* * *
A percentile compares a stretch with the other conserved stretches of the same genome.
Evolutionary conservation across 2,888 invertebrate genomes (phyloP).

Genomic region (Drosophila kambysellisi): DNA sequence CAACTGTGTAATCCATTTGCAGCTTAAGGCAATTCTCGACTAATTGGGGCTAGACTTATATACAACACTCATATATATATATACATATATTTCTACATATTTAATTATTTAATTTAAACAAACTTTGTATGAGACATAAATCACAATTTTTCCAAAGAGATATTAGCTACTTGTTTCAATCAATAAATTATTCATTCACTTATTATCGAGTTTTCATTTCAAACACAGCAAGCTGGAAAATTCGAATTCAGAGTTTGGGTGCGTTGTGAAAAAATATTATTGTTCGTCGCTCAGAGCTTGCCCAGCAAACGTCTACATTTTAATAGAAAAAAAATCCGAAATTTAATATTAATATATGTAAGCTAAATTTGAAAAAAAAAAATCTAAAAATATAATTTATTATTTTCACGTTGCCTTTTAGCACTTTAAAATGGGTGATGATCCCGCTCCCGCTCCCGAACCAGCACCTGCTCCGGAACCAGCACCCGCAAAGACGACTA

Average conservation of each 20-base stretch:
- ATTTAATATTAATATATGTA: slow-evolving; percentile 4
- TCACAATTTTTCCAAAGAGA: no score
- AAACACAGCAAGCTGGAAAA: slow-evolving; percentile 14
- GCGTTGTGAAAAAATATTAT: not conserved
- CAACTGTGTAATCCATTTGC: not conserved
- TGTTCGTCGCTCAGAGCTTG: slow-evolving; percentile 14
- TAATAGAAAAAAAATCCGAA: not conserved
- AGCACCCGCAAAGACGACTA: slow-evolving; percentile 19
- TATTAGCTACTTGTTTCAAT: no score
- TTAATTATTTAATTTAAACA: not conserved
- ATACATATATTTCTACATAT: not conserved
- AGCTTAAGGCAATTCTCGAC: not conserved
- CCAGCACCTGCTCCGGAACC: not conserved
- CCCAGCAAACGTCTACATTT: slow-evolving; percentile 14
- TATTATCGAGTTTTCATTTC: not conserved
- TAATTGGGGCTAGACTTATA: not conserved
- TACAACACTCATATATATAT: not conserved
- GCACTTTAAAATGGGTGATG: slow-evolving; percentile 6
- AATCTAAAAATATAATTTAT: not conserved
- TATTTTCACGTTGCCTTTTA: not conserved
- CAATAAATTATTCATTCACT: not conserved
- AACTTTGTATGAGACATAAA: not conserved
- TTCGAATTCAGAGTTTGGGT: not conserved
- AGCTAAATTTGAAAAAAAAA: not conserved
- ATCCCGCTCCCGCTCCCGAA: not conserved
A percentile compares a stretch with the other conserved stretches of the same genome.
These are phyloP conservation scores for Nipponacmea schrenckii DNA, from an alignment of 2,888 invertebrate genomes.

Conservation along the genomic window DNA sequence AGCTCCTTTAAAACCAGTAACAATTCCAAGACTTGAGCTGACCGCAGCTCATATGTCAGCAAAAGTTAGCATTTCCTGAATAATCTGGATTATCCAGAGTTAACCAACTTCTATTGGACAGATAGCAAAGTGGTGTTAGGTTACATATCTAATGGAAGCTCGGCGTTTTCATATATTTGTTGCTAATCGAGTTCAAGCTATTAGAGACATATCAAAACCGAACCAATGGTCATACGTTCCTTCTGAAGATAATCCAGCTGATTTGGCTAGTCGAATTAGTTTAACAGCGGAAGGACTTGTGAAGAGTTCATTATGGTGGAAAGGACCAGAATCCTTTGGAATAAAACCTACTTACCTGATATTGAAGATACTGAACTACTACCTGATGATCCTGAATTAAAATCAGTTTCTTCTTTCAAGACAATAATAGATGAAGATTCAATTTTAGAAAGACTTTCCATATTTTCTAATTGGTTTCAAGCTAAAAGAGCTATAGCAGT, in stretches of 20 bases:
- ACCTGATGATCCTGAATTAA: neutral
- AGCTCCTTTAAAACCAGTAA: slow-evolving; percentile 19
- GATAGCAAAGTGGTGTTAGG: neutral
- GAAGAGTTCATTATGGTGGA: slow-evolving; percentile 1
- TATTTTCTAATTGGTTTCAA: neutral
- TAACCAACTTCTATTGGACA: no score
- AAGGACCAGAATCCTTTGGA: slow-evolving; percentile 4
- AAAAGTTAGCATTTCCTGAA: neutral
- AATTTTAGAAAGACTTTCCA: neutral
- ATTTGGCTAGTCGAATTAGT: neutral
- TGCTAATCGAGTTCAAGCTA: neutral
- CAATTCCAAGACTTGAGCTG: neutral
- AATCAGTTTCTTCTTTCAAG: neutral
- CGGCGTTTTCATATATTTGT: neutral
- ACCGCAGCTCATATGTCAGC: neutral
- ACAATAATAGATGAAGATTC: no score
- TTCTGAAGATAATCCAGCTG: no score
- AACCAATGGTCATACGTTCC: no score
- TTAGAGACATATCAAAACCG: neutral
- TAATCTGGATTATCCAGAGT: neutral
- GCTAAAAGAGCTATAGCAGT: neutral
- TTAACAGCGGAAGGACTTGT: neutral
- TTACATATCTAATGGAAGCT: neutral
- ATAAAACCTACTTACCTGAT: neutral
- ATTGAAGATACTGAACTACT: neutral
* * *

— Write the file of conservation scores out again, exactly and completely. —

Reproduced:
A percentile compares a stretch with the other conserved stretches of the same genome.
Evolutionary conservation across 2,888 invertebrate genomes (phyloP).

Genomic region (Drosophila kambysellisi): DNA sequence CAACTGTGTAATCCATTTGCAGCTTAAGGCAATTCTCGACTAATTGGGGCTAGACTTATATACAACACTCATATATATATATACATATATTTCTACATATTTAATTATTTAATTTAAACAAACTTTGTATGAGACATAAATCACAATTTTTCCAAAGAGATATTAGCTACTTGTTTCAATCAATAAATTATTCATTCACTTATTATCGAGTTTTCATTTCAAACACAGCAAGCTGGAAAATTCGAATTCAGAGTTTGGGTGCGTTGTGAAAAAATATTATTGTTCGTCGCTCAGAGCTTGCCCAGCAAACGTCTACATTTTAATAGAAAAAAAATCCGAAATTTAATATTAATATATGTAAGCTAAATTTGAAAAAAAAAAATCTAAAAATATAATTTATTATTTTCACGTTGCCTTTTAGCACTTTAAAATGGGTGATGATCCCGCTCCCGCTCCCGAACCAGCACCTGCTCCGGAACCAGCACCCGCAAAGACGACTA

Average conservation of each 20-base stretch:
- ATTTAATATTAATATATGTA: slow-evolving; percentile 4
- TCACAATTTTTCCAAAGAGA: no score
- AAACACAGCAAGCTGGAAAA: slow-evolving; percentile 14
- GCGTTGTGAAAAAATATTAT: not conserved
- CAACTGTGTAATCCATTTGC: not conserved
- TGTTCGTCGCTCAGAGCTTG: slow-evolving; percentile 14
- TAATAGAAAAAAAATCCGAA: not conserved
- AGCACCCGCAAAGACGACTA: slow-evolving; percentile 19
- TATTAGCTACTTGTTTCAAT: no score
- TTAATTATTTAATTTAAACA: not conserved
- ATACATATATTTCTACATAT: not conserved
- AGCTTAAGGCAATTCTCGAC: not conserved
- CCAGCACCTGCTCCGGAACC: not conserved
- CCCAGCAAACGTCTACATTT: slow-evolving; percentile 14
- TATTATCGAGTTTTCATTTC: not conserved
- TAATTGGGGCTAGACTTATA: not conserved
- TACAACACTCATATATATAT: not conserved
- GCACTTTAAAATGGGTGATG: slow-evolving; percentile 6
- AATCTAAAAATATAATTTAT: not conserved
- TATTTTCACGTTGCCTTTTA: not conserved
- CAATAAATTATTCATTCACT: not conserved
- AACTTTGTATGAGACATAAA: not conserved
- TTCGAATTCAGAGTTTGGGT: not conserved
- AGCTAAATTTGAAAAAAAAA: not conserved
- ATCCCGCTCCCGCTCCCGAA: not conserved
A percentile compares a stretch with the other conserved stretches of the same genome.
These are phyloP conservation scores for Nipponacmea schrenckii DNA, from an alignment of 2,888 invertebrate genomes.

Conservation along the genomic window DNA sequence AGCTCCTTTAAAACCAGTAACAATTCCAAGACTTGAGCTGACCGCAGCTCATATGTCAGCAAAAGTTAGCATTTCCTGAATAATCTGGATTATCCAGAGTTAACCAACTTCTATTGGACAGATAGCAAAGTGGTGTTAGGTTACATATCTAATGGAAGCTCGGCGTTTTCATATATTTGTTGCTAATCGAGTTCAAGCTATTAGAGACATATCAAAACCGAACCAATGGTCATACGTTCCTTCTGAAGATAATCCAGCTGATTTGGCTAGTCGAATTAGTTTAACAGCGGAAGGACTTGTGAAGAGTTCATTATGGTGGAAAGGACCAGAATCCTTTGGAATAAAACCTACTTACCTGATATTGAAGATACTGAACTACTACCTGATGATCCTGAATTAAAATCAGTTTCTTCTTTCAAGACAATAATAGATGAAGATTCAATTTTAGAAAGACTTTCCATATTTTCTAATTGGTTTCAAGCTAAAAGAGCTATAGCAGT, in stretches of 20 bases:
- ACCTGATGATCCTGAATTAA: neutral
- AGCTCCTTTAAAACCAGTAA: slow-evolving; percentile 19
- GATAGCAAAGTGGTGTTAGG: neutral
- GAAGAGTTCATTATGGTGGA: slow-evolving; percentile 1
- TATTTTCTAATTGGTTTCAA: neutral
- TAACCAACTTCTATTGGACA: no score
- AAGGACCAGAATCCTTTGGA: slow-evolving; percentile 4
- AAAAGTTAGCATTTCCTGAA: neutral
- AATTTTAGAAAGACTTTCCA: neutral
- ATTTGGCTAGTCGAATTAGT: neutral
- TGCTAATCGAGTTCAAGCTA: neutral
- CAATTCCAAGACTTGAGCTG: neutral
- AATCAGTTTCTTCTTTCAAG: neutral
- CGGCGTTTTCATATATTTGT: neutral
- ACCGCAGCTCATATGTCAGC: neutral
- ACAATAATAGATGAAGATTC: no score
- TTCTGAAGATAATCCAGCTG: no score
- AACCAATGGTCATACGTTCC: no score
- TTAGAGACATATCAAAACCG: neutral
- TAATCTGGATTATCCAGAGT: neutral
- GCTAAAAGAGCTATAGCAGT: neutral
- TTAACAGCGGAAGGACTTGT: neutral
- TTACATATCTAATGGAAGCT: neutral
- ATAAAACCTACTTACCTGAT: neutral
- ATTGAAGATACTGAACTACT: neutral